1.Volunteer your time. Get involved with other parents in your community. Help vulnerable children and their families. Start a playgroup. Simple support for children and parents can be the best way to prevent child abuse. Afterschool activities, parent education classes, mentoring programs, and respite care are some of the many ways to keep children safe from harm. Be a voice in support of these efforts in your community.
2.Discipline your children thoughtfully. Never discipline your child when you are upset. Give yourself time to calm down. Remember that discipline is a way to teach your child. Use privileges to encourage good behavior and time-outs to help your child regain control. Both words and actions can inflict deep, lasting wounds. Use your actions to show children and other adults that conflicts can be settled without hitting or yelling.
3.Support prevention programs. Too often, intervention occurs only after abuse is reported. Greater investments are needed in programs that have been proven to stop the abuse before it occurs–such as family counseling and home visits by nurses who provide assistance for newborns and their parents.
4.Know what child abuse is, and what the signs are. Physical and sexual abuse clearly constitute maltreatment, but so does neglect, or the failure of parents or other caregivers to provide a child with needed food, clothing, and care. Children can also be emotionally abused when they are rejected, berated, or continuously isolated. Unexplained injuries aren’t the only signs of abuse-depression, fear of a certain adult, difficulty trusting others or making friends, sudden changes in eating or sleeping patterns, inappropriate sexual behavior, poor hygiene, secrecy, and hostility are often signs of family problems and may indicate a child is being neglected or physically, sexually, or emotionally abused.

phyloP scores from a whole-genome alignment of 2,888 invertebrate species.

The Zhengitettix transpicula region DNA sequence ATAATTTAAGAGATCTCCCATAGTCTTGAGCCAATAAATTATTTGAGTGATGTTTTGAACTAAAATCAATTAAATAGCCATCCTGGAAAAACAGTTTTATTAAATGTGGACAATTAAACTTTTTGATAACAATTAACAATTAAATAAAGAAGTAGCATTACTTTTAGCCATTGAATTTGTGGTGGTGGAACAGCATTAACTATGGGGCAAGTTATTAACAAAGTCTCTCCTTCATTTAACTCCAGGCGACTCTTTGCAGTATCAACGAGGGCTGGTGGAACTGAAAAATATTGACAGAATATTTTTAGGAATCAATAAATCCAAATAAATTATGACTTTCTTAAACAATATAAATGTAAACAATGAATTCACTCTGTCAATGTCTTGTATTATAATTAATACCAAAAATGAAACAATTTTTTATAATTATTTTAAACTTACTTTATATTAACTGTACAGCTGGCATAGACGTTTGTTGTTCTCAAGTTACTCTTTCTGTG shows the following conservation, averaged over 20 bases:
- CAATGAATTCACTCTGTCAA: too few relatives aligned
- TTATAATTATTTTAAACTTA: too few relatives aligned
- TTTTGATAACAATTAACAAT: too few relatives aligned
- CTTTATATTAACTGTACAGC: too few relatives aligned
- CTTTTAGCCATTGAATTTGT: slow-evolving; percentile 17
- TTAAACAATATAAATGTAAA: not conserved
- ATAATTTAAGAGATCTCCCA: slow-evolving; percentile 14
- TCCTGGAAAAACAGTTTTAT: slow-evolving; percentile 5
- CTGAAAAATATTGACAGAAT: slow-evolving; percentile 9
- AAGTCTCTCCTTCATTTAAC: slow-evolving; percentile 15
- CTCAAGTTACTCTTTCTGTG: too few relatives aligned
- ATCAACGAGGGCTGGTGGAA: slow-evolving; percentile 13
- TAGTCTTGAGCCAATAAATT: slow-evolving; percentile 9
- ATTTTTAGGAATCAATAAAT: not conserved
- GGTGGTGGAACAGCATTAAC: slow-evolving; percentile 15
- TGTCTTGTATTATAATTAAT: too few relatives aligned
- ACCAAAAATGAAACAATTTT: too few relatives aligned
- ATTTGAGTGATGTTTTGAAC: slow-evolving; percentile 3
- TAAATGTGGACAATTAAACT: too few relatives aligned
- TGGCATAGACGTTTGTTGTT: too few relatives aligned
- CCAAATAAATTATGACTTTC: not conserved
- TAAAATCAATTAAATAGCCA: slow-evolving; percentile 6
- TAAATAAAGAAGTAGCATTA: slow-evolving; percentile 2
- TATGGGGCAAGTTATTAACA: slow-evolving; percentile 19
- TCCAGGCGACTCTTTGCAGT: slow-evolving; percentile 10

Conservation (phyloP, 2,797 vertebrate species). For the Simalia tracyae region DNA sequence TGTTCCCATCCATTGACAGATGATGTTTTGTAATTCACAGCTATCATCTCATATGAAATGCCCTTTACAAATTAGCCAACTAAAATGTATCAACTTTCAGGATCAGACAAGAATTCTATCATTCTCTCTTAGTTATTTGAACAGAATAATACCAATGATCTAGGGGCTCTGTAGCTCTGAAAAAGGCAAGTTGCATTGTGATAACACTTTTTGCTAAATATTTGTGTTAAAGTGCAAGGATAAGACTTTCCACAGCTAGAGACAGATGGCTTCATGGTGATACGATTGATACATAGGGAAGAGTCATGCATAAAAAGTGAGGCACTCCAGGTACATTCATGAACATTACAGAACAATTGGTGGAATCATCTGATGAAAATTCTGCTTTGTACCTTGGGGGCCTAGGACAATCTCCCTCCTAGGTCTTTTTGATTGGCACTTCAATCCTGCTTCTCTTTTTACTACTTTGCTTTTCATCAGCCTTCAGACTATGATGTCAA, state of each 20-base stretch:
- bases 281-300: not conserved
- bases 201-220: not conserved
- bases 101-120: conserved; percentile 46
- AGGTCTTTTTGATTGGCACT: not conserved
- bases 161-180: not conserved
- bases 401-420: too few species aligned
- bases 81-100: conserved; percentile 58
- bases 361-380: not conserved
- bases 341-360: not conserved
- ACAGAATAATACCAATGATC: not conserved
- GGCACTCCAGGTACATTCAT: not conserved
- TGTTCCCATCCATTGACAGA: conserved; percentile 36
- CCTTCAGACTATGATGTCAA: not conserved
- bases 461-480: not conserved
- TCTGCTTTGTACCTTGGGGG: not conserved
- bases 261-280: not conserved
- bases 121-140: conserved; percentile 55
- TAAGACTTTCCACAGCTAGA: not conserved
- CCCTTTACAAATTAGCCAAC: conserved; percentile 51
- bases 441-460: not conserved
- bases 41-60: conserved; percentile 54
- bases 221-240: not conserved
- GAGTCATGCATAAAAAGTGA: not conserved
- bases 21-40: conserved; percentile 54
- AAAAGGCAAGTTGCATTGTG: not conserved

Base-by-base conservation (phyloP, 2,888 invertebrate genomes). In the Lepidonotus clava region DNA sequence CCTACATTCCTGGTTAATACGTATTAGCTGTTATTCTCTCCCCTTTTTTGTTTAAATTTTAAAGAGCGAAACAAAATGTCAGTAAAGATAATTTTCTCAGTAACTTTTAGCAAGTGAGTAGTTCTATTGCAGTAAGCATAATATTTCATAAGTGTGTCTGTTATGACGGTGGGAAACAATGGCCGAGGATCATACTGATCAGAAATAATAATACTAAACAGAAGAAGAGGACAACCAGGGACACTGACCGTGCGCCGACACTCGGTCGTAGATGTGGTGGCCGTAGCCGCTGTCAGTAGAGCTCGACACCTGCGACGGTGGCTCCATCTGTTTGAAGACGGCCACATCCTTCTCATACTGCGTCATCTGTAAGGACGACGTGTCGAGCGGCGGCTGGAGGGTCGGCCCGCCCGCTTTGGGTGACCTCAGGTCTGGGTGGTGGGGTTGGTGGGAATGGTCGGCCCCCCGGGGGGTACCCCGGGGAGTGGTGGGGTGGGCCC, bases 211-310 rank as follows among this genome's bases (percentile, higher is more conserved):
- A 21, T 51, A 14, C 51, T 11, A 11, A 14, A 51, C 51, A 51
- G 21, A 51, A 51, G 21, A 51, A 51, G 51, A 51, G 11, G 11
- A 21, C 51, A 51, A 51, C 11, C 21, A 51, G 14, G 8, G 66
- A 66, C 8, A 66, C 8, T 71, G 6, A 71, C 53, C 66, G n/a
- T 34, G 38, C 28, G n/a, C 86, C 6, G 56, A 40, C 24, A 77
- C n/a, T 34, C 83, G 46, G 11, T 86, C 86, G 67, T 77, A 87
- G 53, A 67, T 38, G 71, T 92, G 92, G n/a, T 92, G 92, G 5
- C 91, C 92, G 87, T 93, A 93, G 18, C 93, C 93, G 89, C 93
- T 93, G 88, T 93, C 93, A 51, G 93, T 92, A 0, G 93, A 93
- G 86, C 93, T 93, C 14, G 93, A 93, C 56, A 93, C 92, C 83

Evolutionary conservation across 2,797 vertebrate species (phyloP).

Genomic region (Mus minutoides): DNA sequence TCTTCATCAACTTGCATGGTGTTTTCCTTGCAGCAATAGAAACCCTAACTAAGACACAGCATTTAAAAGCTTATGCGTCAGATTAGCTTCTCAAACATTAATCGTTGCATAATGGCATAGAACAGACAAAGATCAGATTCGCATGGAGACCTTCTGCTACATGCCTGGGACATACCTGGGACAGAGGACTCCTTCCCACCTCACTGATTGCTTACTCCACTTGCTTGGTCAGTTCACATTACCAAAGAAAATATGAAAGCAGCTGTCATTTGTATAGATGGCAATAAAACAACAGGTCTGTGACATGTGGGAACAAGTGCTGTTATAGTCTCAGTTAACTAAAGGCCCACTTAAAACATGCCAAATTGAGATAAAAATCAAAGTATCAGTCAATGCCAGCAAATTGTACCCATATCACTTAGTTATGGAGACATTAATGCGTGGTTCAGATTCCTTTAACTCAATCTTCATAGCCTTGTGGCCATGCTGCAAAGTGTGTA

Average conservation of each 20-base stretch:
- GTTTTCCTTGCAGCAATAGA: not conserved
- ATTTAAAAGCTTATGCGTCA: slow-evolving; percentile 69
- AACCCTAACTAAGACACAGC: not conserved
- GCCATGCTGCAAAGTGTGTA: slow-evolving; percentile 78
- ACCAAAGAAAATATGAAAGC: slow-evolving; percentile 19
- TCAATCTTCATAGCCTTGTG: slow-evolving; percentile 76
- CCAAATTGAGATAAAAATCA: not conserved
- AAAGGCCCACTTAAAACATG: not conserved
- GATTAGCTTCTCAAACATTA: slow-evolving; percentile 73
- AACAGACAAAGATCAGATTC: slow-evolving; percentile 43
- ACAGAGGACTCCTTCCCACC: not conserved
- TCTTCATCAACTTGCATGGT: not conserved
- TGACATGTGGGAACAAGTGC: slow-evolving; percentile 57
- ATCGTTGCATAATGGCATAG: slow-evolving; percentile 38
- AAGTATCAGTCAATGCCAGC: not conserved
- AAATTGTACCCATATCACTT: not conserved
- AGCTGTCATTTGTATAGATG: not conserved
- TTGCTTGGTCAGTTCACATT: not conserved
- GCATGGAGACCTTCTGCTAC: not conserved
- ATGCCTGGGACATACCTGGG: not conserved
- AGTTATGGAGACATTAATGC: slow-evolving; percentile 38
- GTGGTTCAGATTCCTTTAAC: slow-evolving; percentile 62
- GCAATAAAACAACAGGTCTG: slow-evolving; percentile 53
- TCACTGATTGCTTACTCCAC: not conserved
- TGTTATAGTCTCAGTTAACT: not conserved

5.Report abuse. If you witness a child being harmed or see evidence of abuse, or if a child tells you about abuse, make a report to your state’s child protective services department or local police. When talking to a child about abuse, listen carefully, assure the child that he or she did the right thing by telling an adult, and affirm that he or she is not responsible for what happened.
6.Invest in kids. Encourage leaders in the community to be supportive of children and families. Ask employers to provide family-friendly work environments. Ask your local and national lawmakers to support legislation to better protect our children and to improve their lives.
7.Write, visit, fax, phone, or e-mail your elected officials. Request that your governor, state legislators, county commissioners, and mayor proclaim the month of April as Child Abuse Prevention Month. Notify your U.S. Representative and Senators about activities to memorialize children lost to violence.
8.Participate in ceremonies to memorialize children. Read the names of children lost to violence in your state, hold a candlelight vigil, or host an event at your state capital to remember those children who were lost to violence.
9.Raise public awareness. Issue news releases, photographs, public service announcements, and compelling stories to the media, advocacy groups, parent-teacher organizations, police stations, hospitals, community centers, websites and special interest groups.
10.Tell a friend, encourage neighbors, church, workplace, to get involved! You can do so by writing a post such as mine, buying a pin or bracelet to show your support, telling your story has hard as that might be, put up a picture announcing Child Abuse awareness month on your social media such as Facebook etc.. JUST BE THERE FOR A CHILD WHO NEEDS YOU!
Learn more: https://www.childwelfare.gov/preventing/preventionmonth/